## Exercise 1

1. Not typeable.
2. (A -> A -> A) -> A -> A
3. (A -> B) -> (C -> A) -> C -> B
4. (A -> B -> C) -> A -> B -> C
5. ((A -> B) -> B -> C) -> (A -> B) -> A -> C

## Exercise 2

1. The answer is no. Let Omega be the term \x. x x, and let M = (\x y. y) Omega. Then M is untypeable (because Omega is untypeable). But M has normal form P = (\y. y), which is typeable. In fact, P : A -> A (principal type).
2. The answer is no again. In general, if M ->> P and P:T, we cannot deduce that M:T, even if we know that M is typeable. The problem is that we could have the situation in which M:T' and T' is (strictly) and instance of T. Example: let M be the term Mult [0] [2] where Mult = \p q x. p (q x) (see Assignment #1). Then we have M ->> [0] and [0] : A -> B -> B and M is typeable, but the principal type of M is (C -> C) -> B -> B which is a strict instance of the type of [0].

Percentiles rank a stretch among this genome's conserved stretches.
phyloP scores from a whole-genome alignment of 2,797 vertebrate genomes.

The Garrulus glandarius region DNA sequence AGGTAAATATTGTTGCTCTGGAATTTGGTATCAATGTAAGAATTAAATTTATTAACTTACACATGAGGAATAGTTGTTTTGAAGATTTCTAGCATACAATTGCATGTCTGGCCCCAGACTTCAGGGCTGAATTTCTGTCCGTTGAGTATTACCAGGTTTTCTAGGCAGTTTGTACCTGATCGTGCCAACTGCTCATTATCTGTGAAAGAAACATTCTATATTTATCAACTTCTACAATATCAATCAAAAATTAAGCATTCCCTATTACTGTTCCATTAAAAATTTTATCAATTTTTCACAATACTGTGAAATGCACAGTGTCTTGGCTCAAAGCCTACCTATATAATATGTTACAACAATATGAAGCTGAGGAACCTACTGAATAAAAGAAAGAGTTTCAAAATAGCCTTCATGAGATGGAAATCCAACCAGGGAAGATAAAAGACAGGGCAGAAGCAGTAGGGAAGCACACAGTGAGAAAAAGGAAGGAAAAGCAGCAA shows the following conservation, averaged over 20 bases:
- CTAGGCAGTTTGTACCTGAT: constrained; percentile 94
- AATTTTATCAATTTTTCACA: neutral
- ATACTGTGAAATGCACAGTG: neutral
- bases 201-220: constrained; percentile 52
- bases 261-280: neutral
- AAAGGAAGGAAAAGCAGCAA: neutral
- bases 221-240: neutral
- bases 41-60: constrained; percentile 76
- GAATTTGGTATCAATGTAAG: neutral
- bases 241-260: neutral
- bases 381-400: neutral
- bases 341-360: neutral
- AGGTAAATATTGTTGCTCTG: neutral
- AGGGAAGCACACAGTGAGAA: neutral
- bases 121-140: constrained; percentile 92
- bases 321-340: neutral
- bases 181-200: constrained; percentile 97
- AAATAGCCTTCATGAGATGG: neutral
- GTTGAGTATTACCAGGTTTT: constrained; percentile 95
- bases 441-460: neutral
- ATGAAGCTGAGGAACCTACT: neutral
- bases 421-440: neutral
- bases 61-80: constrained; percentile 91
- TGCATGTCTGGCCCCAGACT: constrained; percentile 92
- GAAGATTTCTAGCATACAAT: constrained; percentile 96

## Exercise 3

1. (A -> B) -> A     is not inhabited, because (interpreted as a formula) is not a tautology.
2. (A -> B) -> (B -> C) -> A -> C     is inhabited. One possible term for that type is \x y z. y (x z).
3. (A -> B -> C) -> (A -> B) -> A -> C     is inhabited. One possible term for that type is \x y z. (x z) (y z).